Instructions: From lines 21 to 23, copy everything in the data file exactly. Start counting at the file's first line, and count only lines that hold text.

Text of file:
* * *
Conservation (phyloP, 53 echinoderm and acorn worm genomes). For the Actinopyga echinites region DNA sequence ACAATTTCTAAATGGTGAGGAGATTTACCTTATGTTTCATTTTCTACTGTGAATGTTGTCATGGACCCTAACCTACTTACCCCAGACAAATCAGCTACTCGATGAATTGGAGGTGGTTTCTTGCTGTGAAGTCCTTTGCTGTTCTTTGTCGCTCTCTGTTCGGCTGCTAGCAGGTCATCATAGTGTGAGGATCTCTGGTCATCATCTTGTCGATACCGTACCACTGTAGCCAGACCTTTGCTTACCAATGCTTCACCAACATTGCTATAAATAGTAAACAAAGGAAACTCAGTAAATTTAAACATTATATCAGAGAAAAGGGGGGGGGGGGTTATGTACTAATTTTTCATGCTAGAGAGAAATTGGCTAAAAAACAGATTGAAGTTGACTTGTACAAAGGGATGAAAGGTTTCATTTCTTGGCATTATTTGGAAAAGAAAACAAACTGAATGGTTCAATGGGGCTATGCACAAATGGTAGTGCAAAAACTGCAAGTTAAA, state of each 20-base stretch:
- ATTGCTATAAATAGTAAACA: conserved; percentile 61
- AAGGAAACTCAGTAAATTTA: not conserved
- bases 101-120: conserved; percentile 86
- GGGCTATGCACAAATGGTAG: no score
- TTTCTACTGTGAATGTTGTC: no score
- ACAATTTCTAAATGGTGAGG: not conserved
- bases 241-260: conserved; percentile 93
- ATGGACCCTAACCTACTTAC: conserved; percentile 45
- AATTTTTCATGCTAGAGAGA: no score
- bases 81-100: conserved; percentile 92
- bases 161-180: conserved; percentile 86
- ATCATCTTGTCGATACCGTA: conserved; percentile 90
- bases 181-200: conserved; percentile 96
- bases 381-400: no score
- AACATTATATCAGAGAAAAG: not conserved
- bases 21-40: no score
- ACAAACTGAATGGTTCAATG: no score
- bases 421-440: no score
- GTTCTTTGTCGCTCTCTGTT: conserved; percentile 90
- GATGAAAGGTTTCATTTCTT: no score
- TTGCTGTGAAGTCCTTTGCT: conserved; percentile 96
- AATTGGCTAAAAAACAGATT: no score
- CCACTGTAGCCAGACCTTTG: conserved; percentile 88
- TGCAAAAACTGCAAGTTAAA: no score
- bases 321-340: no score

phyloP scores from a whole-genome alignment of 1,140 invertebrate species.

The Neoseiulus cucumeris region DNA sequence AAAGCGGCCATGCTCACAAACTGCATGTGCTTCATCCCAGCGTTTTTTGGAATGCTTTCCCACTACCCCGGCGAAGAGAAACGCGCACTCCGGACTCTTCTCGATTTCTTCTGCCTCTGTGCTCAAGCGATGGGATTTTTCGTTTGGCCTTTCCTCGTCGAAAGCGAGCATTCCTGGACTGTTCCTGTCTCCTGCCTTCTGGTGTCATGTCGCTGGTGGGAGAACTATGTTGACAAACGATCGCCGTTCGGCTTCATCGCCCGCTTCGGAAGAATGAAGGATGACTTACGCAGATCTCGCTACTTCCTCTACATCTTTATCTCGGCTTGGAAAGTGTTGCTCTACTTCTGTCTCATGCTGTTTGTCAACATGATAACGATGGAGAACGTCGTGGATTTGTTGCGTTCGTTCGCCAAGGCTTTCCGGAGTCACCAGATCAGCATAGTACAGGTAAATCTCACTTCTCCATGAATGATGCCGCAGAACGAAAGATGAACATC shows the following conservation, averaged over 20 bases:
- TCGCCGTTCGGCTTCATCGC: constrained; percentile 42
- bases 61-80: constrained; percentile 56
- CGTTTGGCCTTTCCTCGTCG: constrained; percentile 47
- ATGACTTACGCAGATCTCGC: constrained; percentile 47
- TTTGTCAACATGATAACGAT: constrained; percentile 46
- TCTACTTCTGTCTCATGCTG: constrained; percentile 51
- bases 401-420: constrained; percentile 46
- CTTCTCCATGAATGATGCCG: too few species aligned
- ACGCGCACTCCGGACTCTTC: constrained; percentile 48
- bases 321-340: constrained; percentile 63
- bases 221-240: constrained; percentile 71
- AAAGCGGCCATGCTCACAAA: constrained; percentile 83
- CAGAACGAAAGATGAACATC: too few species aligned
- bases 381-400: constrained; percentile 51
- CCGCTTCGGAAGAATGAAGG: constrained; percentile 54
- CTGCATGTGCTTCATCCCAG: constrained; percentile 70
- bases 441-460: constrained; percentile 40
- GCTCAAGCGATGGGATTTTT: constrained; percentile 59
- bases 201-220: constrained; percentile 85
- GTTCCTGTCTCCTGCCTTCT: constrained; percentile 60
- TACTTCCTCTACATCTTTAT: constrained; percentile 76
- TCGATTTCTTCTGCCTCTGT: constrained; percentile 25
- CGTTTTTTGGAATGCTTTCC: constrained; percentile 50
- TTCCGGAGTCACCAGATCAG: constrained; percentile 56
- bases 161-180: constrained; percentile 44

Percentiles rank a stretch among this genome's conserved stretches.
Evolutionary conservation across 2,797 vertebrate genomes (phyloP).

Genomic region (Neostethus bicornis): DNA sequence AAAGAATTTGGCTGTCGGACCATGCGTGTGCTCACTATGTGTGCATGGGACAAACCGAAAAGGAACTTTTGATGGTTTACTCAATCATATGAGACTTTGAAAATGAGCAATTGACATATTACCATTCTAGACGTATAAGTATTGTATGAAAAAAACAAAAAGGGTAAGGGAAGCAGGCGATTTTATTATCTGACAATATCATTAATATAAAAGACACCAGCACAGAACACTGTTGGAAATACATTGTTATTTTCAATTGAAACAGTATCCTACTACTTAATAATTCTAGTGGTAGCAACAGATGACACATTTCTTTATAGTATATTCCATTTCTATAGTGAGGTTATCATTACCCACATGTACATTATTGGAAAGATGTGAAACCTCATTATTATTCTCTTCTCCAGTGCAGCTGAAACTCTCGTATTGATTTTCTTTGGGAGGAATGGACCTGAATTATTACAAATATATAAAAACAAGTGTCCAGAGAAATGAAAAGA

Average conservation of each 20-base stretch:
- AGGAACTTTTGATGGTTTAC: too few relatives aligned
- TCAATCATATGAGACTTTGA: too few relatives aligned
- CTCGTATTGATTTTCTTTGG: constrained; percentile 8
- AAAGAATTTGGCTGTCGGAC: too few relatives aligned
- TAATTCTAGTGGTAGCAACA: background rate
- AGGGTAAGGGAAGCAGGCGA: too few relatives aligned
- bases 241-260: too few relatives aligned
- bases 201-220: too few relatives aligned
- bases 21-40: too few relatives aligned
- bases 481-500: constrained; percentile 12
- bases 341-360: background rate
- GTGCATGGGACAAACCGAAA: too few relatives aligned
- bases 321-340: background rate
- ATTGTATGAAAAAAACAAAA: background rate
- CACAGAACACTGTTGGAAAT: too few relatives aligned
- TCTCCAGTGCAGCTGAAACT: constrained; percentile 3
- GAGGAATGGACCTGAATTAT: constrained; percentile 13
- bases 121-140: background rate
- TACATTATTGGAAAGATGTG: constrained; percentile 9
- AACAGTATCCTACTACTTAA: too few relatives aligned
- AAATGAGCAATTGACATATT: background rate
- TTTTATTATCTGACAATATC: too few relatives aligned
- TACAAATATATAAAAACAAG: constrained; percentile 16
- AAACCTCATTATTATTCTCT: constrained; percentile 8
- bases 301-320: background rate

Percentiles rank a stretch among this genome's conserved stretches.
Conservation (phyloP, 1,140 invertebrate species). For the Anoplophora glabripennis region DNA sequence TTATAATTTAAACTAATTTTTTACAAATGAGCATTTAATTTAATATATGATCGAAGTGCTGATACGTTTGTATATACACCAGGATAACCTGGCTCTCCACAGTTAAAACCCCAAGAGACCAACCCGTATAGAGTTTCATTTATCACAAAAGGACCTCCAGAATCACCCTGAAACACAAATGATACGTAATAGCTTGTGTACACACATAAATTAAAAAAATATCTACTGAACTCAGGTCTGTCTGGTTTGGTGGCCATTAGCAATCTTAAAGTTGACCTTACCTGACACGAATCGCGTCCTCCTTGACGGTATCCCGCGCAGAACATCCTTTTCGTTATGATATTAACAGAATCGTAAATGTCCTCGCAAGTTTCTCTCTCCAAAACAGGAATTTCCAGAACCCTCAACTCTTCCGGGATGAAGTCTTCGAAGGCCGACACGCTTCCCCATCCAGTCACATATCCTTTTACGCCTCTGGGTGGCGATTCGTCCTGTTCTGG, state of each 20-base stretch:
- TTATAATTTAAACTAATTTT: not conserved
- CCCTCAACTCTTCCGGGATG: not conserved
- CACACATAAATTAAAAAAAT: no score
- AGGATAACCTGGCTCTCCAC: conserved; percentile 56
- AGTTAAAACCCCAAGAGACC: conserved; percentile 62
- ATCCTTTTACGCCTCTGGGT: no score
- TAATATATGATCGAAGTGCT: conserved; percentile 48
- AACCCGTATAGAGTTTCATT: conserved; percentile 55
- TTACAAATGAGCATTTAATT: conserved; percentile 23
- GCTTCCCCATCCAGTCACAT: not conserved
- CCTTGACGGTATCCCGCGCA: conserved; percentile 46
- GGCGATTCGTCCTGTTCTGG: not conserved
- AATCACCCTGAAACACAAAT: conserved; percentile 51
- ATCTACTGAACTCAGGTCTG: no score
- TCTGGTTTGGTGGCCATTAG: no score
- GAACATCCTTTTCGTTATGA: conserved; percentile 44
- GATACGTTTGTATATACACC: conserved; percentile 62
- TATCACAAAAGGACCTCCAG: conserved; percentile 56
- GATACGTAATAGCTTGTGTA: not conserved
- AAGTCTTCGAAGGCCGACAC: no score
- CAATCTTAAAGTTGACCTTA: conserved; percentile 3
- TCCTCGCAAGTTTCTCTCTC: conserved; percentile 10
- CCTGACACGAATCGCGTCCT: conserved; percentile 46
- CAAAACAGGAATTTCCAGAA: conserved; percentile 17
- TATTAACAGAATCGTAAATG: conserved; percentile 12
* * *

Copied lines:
- GATGAAAGGTTTCATTTCTT: no score
- TTGCTGTGAAGTCCTTTGCT: conserved; percentile 96
- AATTGGCTAAAAAACAGATT: no score